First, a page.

Guidelines drawn up to protect journalists’ copyright on ideas for programmes have been adopted by BBC Radio – two years after the television industry signed up to them.
The code, from the Alliance for the Protection of Copyright, was adopted by the BBC, the ITV network, Channel 4 and Channel 5, along with other organisations, including the Director’s Guild, in 1999.
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The BBC’s director of radio, Jenny Abramsky, has now agreed to extend the code, which sets out procedures for the handling of creative material, to the whole of BBC Radio from 1 September.
The code contains a complaints procedure over the ownership of creative material, including formats, treatments, outlines and development documents and sets out guidelines for compensation. In the event of a dispute over ownership, journalists can be represented by NUJ officials.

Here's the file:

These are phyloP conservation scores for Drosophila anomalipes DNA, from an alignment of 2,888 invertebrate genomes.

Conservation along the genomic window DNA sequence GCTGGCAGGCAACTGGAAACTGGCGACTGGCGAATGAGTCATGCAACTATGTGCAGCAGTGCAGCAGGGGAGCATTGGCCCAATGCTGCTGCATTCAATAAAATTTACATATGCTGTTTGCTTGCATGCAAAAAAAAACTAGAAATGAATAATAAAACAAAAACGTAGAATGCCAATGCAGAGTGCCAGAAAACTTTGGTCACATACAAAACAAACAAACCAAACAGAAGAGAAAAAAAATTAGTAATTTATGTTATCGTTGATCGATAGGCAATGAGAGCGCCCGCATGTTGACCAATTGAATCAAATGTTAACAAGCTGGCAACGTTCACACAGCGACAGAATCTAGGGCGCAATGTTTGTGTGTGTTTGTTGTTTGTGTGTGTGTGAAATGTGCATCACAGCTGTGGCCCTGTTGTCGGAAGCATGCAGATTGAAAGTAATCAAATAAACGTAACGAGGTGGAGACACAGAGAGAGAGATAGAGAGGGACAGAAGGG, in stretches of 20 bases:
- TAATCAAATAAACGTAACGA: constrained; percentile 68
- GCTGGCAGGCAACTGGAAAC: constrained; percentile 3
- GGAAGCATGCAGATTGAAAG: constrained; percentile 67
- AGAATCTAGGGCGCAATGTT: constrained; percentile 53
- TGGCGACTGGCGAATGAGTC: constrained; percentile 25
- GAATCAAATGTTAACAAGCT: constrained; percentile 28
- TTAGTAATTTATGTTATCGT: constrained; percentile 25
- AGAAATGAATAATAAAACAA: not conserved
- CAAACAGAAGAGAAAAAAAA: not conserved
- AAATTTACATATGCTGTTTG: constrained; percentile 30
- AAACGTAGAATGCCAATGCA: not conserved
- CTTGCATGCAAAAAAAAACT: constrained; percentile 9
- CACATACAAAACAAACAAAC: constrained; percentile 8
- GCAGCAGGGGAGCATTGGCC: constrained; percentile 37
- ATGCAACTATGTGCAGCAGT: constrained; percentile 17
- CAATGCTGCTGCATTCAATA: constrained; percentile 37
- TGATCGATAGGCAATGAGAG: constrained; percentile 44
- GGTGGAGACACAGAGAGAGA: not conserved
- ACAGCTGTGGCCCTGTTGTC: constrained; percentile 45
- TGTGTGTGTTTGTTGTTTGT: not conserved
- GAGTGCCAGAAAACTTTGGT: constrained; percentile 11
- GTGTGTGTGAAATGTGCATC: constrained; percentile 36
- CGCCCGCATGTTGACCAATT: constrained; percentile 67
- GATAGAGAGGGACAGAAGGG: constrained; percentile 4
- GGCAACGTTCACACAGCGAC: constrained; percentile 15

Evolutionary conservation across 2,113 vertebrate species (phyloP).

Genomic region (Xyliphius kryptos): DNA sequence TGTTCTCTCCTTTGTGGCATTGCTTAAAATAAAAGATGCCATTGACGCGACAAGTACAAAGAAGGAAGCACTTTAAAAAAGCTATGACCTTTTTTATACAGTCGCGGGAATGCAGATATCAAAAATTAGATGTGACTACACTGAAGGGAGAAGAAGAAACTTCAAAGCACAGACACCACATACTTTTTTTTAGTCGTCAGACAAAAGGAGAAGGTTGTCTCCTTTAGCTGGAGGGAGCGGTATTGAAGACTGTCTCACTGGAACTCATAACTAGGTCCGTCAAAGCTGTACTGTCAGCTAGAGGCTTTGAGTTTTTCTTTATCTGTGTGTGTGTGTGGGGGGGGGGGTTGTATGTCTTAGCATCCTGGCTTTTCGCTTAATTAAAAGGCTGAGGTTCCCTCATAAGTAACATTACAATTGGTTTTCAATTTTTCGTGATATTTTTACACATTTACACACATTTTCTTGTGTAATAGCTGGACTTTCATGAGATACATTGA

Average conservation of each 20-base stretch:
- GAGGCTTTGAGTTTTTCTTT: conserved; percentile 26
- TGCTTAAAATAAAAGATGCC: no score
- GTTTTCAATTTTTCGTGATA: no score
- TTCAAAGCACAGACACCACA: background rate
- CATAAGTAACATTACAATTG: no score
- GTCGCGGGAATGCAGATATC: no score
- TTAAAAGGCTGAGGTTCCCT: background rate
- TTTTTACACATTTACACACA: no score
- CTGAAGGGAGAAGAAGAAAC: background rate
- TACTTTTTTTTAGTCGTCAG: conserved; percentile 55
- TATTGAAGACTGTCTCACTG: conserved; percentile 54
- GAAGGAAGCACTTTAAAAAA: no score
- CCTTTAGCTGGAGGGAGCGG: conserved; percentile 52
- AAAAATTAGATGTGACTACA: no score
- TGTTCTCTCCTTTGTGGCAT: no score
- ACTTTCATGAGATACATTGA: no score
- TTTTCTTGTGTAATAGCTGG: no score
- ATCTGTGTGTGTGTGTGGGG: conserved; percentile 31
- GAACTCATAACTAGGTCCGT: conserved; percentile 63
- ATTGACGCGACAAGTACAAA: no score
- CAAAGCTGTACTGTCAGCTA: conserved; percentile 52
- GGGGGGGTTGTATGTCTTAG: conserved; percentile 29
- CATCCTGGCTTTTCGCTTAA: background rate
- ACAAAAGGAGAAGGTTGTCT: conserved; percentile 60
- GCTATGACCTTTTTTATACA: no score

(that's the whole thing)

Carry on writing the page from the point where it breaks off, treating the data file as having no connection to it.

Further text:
John Sealey, chair of the Alliance, said that he had dealt with more than 300 complaints about ideas being stolen since the guidelines were adopted by TV companies, but only 10 of those had any basis for complaint.
"Often it can be just a coincidence, particularly if there is a public debate going on and a lot of people make the same link," said Sealey. "But sometimes there is no question that an original proposal has been used unfairly. Hopefully this code will enable us to deal with issues before lawyers get involved and things get out of hand." Properly formulated proposals which are clearly set out would help prevent difficulties over ownership arising, he claimed.
"Many people just don’t know how to put together a proper submission," said Sealey, adding that the Alliance was considering drawing up guidelines for writing submissions.
Paul McLaughlin, national broadcasting organiser for the NUJ, said the adoption of the code by BBC Radio was a "significant development".
"It will help safeguard the interests of our members who submit programme ideas to broadcasters and I hope they will make good use of the code," he said.
By Julie Tomlin